The virus that displays the message “Warning: Spyware threat has been detected on your PC.” is known as Renos, FakeAV, or FakeAlert to some antivirus vendors. This virus has some similarities to SmitFraud in which it infects computers via adware or a fake codec without user’s consent, and it changes the desktop background. It does not infect DLL files like SmitFraud does which makes this virus somehow easier to remove.
Signs of Infection
Some signs of infection shows a modified desktop background having the complete message:
Warning: Spyware threat has been detected on your PC.
Your computer has several fatal errors due to spyware activity.
It is strongly recommended to install an antispyware software to close all security vulnerabilities.
Antispyware software helps protect your PC against spyware and other security threats.
CLICK HERE TO SCAN YOUR PC FOR SPYWARE
And here’s the screenshot:
The “CLICK HERE TO SCAN YOUR PC FOR SPYWARE” is a hyper-link that points to a URL that downloads a rogue antispyware program.
One of the URL it connects to is:
Some security forum members reported that some variants of this virus takes you to:
An application window with a name “Windows Security Center system” warning shows up.
A fake Window’s Security Center message suggesting to visit the malware’s website.
It also create dummy folders in Program Files directory having the following names:
- 180search assistant
It drops a non-executable file on those folder using an executable EXE extension name. It create these dummy files to make it look like it is actually detecting malware, when in fact the files it is reporting are generated by the same fake antivirus.
It drops a copy of itself in Windows’ System32 directory. One of the many name it uses is mgmrwmrv.exe.
Additional behavior is that Internet Explorer keeps opening and accessing its malicious URL and that the Task Manager has been disabled.
Step 1: Finding the Malware’s Executable
We need to know what executable name the malware is using. The virus add its autostart routine in Userinit to automatically start itself every time the current user account logs in. With our first clue, let us open up regedit by clicking Start > Run > and typing regedit in the input box.
Find the Userinit registry entry in:
For this case, Userinit contained the following string (notice the comma):
The filename may vary and we need first to inspect the file before we start removing the virus references in the registry.
Step 2: Verifying the Malicious Executable
Open the file using your favorite hex or text editor such as notepad. Scroll down to the bottom and see if we can find some clues that can link the executable to the spyware’s website.
For our example, I’ve managed to find this:
Which is being used by the hyperlink in the fake warning message that points to:
Don’t save an opened executable in notepad or your changes will be saved and that might corrupt a legit app.
Manual Removal - con’t
Step 3: Deleting the Malware’s Winlogon References
As a precaution, be careful when deleting files used by the Registry for it may render your PC unable to boot.
The malware also modified the Userinit in HKEY_LOCAL_MACHINE. This was done so that if any user account logs in the PC, the fake anti-spyware will run.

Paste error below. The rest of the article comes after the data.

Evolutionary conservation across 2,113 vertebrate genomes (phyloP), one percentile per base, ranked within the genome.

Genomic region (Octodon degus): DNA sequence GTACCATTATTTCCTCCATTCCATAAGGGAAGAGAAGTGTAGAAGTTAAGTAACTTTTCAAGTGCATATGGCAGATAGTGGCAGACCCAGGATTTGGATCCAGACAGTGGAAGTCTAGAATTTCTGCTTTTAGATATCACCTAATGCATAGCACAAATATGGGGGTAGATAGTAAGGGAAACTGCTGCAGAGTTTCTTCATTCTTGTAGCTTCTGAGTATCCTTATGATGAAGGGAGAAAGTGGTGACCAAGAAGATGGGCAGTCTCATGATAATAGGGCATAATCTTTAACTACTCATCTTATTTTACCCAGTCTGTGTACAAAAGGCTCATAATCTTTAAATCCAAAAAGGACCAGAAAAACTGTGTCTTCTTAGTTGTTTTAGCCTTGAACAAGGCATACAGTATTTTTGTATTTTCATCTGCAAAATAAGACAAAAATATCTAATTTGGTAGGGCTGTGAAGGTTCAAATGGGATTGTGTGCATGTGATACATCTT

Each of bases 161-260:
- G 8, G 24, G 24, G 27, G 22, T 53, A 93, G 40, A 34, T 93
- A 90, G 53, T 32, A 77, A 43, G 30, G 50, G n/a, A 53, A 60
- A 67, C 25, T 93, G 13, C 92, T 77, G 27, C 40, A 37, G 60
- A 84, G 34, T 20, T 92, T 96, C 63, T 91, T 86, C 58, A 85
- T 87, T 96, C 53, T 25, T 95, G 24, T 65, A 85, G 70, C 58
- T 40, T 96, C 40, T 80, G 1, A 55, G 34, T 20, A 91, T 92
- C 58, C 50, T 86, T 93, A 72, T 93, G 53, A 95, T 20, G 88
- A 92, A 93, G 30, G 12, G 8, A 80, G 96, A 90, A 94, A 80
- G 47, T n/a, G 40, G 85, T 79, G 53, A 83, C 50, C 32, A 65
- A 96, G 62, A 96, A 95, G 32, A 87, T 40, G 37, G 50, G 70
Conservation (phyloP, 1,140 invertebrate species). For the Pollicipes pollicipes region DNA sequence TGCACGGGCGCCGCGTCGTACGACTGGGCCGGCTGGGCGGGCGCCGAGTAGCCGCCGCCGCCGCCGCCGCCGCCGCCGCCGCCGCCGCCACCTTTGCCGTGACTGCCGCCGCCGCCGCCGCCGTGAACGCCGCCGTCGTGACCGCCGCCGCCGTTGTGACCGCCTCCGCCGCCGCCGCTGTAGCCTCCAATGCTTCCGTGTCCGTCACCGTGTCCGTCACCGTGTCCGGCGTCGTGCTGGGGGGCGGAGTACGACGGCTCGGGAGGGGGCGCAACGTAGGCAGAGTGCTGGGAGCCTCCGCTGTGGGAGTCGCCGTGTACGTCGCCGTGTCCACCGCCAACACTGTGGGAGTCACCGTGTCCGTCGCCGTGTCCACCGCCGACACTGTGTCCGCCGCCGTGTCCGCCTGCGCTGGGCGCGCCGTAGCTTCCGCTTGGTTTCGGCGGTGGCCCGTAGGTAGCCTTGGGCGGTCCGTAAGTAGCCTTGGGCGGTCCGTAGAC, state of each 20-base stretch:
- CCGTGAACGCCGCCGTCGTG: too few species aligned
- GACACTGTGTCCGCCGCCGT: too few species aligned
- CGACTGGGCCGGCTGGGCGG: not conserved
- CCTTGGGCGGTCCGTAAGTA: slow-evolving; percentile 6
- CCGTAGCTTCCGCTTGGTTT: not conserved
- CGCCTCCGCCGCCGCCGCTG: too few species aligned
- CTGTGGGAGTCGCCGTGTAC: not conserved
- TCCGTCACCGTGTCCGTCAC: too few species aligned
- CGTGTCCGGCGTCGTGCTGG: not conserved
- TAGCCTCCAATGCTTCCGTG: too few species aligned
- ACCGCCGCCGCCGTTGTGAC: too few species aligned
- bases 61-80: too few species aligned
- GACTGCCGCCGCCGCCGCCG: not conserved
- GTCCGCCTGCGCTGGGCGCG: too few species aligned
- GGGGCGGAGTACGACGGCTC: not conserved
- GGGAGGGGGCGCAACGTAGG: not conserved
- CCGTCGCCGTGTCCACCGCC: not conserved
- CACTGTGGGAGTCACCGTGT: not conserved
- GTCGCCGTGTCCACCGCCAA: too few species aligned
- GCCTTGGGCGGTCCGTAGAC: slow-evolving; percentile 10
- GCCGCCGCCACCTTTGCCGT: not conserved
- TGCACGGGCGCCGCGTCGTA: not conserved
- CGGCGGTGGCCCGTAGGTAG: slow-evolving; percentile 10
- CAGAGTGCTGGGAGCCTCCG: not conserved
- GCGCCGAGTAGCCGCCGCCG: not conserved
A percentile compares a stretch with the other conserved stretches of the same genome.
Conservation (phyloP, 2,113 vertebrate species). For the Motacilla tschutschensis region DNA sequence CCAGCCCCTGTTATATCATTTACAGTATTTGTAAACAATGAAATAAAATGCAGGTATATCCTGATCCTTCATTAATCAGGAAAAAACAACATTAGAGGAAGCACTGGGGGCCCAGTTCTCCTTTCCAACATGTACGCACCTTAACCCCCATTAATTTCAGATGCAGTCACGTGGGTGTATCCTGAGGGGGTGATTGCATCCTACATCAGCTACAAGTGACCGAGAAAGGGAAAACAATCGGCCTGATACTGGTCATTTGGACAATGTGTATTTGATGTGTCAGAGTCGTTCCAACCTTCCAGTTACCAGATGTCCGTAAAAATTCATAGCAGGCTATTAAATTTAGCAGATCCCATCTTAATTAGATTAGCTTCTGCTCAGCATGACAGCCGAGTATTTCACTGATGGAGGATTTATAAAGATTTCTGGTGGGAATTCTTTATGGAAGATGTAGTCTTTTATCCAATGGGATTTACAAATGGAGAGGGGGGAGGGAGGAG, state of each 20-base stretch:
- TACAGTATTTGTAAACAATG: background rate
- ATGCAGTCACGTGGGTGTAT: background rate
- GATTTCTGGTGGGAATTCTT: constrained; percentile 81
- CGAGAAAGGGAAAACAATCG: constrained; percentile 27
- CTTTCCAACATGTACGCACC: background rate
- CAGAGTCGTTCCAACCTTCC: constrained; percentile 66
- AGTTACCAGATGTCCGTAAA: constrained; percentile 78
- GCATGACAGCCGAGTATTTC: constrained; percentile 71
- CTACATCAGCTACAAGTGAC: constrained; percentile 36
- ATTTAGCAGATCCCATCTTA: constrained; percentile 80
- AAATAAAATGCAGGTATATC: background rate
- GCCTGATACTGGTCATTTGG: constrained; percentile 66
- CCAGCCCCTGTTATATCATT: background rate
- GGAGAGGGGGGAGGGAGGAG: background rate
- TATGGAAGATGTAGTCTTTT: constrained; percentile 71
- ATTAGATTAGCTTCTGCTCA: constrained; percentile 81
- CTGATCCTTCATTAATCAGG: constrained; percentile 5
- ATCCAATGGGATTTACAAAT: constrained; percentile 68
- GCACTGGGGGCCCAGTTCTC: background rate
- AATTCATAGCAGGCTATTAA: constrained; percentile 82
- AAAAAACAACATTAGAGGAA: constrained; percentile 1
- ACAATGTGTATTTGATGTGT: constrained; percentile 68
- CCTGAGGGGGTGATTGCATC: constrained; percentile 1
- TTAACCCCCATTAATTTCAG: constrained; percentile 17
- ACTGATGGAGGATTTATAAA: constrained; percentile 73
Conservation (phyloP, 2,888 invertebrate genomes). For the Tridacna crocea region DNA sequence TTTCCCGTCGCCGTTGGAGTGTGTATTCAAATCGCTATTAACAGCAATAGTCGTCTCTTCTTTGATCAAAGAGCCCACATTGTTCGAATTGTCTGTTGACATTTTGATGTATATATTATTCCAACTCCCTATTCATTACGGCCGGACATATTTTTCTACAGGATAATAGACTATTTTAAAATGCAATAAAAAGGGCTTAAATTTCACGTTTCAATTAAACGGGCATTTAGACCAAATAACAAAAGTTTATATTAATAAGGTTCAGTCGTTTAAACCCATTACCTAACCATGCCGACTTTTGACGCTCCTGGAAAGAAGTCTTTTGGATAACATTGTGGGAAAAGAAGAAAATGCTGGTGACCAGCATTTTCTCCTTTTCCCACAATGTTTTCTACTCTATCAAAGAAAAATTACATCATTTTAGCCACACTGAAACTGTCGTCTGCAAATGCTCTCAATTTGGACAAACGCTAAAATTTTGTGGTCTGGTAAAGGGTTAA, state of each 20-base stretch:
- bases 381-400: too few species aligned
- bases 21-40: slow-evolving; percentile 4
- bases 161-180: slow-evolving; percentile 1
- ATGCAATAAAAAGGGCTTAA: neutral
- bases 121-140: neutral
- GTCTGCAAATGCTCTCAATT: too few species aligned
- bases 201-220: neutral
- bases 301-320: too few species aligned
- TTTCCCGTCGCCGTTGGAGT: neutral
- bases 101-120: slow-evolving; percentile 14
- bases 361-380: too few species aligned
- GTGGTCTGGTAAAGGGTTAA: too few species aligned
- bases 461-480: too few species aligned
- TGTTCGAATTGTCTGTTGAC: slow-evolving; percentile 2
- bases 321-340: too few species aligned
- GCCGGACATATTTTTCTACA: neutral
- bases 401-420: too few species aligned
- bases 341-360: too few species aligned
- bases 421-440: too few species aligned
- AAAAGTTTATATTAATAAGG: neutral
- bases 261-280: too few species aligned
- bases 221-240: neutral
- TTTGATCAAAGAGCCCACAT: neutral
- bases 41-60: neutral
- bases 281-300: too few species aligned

Since we have found the path to the malicious file, we then verify next if there is the same entry in HKEY_LOCAL_MACHINE.
With the regedit still open, go find the Userinit’s entry in:
Find if it has the same malware’s file path that we found in Step 1.
Once it has been verified that both exists, we can now remove those malware’s Userinit references, both in HKEY_CURRENT_USER and HKEY_LOCAL_MACHINE, by replacing them with blanks.
But be careful not to modify or remove the default HKEY_LOCAL_MACHINE Userinit’s setting having the following content:
Step 4: Deleting the Files
With the malware process still running, deleting its executable file is restricted.
Opening the Task Manager has been disabled also, but we can use taskkill to do the same thing we need.
Click Start > Run > and type the following command in the input box:
taskkill /F /IM mgmrwmrv.exe
The mgmrwmrv.exe filename is just an example I’ve used, it should match the filename from the filepath you found earlier.
With the process already terminated, we can then delete the file.
Additionally, delete the HTML file it uses as its background is located in Windows folder as:
Step 5: Enable Task Manager
With the regedit still open, go find and delete the DisableTaskMgr entry in:
and also in:
You can now open the Task Manager window.
Removing Dummy Files
As of this stage, the virus executable have already been removed from running in the computer.
Some of the virus’ dummy folders are located in the Program Files directory and should be deleted:
- 180search assistant
The virus also dropped dummy EXE and DLL files with generated filenames in Windows and System32 folders. Some of the dummy files that has been generated were the following:
The dummy files pose no harm in the system and I suggest not deleting any files which is based on suspicion.
So that’s it! We’ve removed the virus that modified your desktop wallpaper with a fake warning sign. We were able to restore Task Manager via the registry and are now able to personalized our wallpaper. We’ve also learned how this virus had modified the registry to allow itself to run every startup and how we fixed that one.